By Geoffrey Smith
Investing.com -- The global relief rally continues on rising hopes that the Fed won't get even more aggressive when it meets next week. China's regulators tell banks to open the credit taps to developers to head off the damage from a homebuyers' payment boycott. Bank of America, Goldman Sachs and IBM all report earnings. Europe's misery is compounded by wildfires and a debilitating heatwave, and oil prices rise as President Joe Biden's visit to Saudi Arabia fails to generate an immediate response. Here's what you need to know in financial markets on Monday, July 18.
1. Relief rally continues on conviction Fed will lift only 75 bps next week
The global risk rally continued after Friday’s economic data and a Wall Street Journal report strengthened belief that the won’t tighten monetary policy any more aggressively than it already has.
U.S. markets had triggered a global rally on Friday after the University of Michigan’s consumer sentiment index suggested that the Fed is winning the battle to stop expectations of continued high inflation becoming entrenched. The WSJ, meanwhile, reported that Fed officials are leaning toward a rate hike of only 75 basis points next week, rather than 100 basis points that markets had started to price in after the shock of the June inflation report.
That improvement in risk sentiment is being felt both in world equity and bond markets and in cryptocurrency, where Bitcoin leaped back above $22,000 for the first time in nearly two weeks.
2. China orders banks to lend to developers
China’s authorities took measures to head off a revolt by homebuyers, who are refusing to pay their mortgages in protest of developers’ failure to deliver presold apartments.
China’s bank regulator ordered lenders to give credit to eligible property developers for the completion of unfinished homes, the biggest relaxation of lending restrictions that were imposed nearly a year ago. The central bank’s cap on real estate loans last year had been a major factor behind the ensuing wave of defaults in a sector that counts for 20% of Chinese GDP.
The mortgage boycott, which had spread like wildfire last week, threatens to dry up one of the last remaining sources of liquidity for the sector, with potentially severe consequences for banks that are heavily exposed to it.
3. Stocks set to open higher; bank earnings in focus again, IBM due late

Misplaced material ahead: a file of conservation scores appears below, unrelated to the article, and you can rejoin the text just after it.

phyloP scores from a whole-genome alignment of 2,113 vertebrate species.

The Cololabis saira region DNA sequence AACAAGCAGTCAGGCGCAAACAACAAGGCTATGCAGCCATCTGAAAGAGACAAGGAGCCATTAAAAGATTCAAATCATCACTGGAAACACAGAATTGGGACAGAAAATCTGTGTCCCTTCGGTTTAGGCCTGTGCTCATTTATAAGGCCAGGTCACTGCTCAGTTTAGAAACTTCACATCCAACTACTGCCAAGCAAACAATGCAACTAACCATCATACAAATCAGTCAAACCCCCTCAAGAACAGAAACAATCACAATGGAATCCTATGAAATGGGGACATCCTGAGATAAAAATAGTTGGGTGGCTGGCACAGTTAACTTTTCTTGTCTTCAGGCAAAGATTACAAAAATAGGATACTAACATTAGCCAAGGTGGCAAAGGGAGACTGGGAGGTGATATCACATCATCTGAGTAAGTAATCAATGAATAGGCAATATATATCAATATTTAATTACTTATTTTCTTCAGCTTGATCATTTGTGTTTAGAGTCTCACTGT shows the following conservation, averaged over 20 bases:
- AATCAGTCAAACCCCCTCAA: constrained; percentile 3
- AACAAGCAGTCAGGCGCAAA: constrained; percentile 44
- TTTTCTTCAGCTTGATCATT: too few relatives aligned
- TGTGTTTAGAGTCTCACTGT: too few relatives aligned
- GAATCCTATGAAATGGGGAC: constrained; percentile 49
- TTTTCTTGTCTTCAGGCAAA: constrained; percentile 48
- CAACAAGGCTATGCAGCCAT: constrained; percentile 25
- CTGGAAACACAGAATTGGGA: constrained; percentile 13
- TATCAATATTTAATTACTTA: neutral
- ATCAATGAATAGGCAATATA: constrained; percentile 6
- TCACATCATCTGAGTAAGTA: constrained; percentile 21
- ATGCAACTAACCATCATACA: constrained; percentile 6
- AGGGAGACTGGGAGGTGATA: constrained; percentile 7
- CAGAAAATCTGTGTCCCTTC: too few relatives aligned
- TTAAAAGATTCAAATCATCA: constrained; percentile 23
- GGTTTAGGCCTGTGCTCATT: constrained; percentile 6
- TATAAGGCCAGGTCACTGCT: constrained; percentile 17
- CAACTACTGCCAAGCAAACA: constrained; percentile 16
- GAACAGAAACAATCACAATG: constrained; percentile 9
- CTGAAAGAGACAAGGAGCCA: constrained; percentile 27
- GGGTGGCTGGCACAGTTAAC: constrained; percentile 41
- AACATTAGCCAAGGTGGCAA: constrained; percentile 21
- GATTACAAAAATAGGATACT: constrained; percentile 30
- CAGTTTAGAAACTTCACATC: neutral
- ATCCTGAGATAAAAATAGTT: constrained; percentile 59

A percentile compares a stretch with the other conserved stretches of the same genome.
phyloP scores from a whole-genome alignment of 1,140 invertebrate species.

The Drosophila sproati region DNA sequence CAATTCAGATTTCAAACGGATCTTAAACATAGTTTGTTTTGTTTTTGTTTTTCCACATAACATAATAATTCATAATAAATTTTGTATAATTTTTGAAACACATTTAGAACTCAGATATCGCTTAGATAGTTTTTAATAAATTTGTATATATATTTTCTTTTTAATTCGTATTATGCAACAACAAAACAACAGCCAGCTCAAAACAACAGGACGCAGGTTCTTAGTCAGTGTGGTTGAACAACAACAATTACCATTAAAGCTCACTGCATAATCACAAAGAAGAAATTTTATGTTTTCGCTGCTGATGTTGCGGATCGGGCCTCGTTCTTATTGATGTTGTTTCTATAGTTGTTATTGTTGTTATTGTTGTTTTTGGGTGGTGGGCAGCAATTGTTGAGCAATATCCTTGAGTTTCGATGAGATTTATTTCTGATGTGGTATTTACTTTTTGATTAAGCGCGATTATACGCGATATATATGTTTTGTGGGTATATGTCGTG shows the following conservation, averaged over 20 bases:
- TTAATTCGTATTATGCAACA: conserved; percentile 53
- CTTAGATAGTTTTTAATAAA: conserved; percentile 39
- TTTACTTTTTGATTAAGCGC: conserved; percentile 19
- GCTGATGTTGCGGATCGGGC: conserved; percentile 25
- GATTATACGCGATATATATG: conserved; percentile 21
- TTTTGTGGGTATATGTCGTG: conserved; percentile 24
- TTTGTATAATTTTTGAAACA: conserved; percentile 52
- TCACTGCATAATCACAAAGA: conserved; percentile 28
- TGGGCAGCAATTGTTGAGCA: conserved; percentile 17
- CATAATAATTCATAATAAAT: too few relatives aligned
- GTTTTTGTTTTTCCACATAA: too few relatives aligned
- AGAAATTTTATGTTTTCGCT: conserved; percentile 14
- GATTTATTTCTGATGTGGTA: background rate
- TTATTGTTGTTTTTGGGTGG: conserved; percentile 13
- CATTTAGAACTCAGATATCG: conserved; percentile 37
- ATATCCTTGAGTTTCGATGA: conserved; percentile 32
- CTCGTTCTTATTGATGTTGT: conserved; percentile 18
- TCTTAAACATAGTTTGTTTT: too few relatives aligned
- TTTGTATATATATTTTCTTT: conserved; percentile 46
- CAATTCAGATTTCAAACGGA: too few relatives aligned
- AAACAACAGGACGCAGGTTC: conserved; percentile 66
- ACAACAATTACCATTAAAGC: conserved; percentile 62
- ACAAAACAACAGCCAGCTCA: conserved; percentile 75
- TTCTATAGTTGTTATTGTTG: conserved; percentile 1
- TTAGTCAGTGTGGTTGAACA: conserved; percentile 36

U.S. stock markets are set to open higher, with the focus firmly on an earnings season that will gather momentum this week.
The big earnings numbers today will come from Bank of America (NYSE: BAC ), Goldman Sachs (NYSE: GS ), and Charles Schwab (NYSE: SCHW ) before the opening, while IBM (NYSE: IBM ) headlines after the bell.
Elsewhere, the National Association of Homebuilders’ survey of the real estate market is due. The NAHB’s main index of activity fell to its lowest in nearly two years last month, a sign that one of the sectors that have caused the Fed most concern in recent months is cooling.
4. Heatwave adds to Europe's misery
Europe’s many crises show no sign of improving, and tempers aren’t likely to be improved by record temperatures around the continent. The U.K. will register 40 degrees Celsius for the first time ever, while wildfires have ravaged Portugal, Spain, France, and Greece over the weekend.
The extreme heat and the lack of water for hydroelectricity are adding fresh strains to electricity grids, while energy security more broadly remains in question as Russian gas supplies remain severely and artificially restricted.
German energy giant Uniper (ETR: UN01 ) said it had drawn down the last 2 billion euros of its emergency credit facility with state-backed development bank KfW, exhausting one of the sources of liquidity left to it as its talks over a full bailout continue. In Italy meanwhile, Prime Minister Mario Draghi appears no closer to resolving the standoff with the country’s political parties that led him to offer his resignation last week.
5. Oil rises as Saudi Arabia snubs Biden
Crude oil prices rose after President Joe Biden's visit to Saudi Arabia failed to bring about any immediate increase in oil supply from the Desert Kingdom - even though Saudi officials had flagged that this would be the case in advance.
The market was disappointed by comments from Saudi Arabia’s foreign minister, Prince Faisal bin Farhan Al Saud, who said a U.S.-Arab summit on Saturday hadn't discussed oil and that the OPEC+ forum was still the vehicle through which the kingdom carried out its oil output policy.
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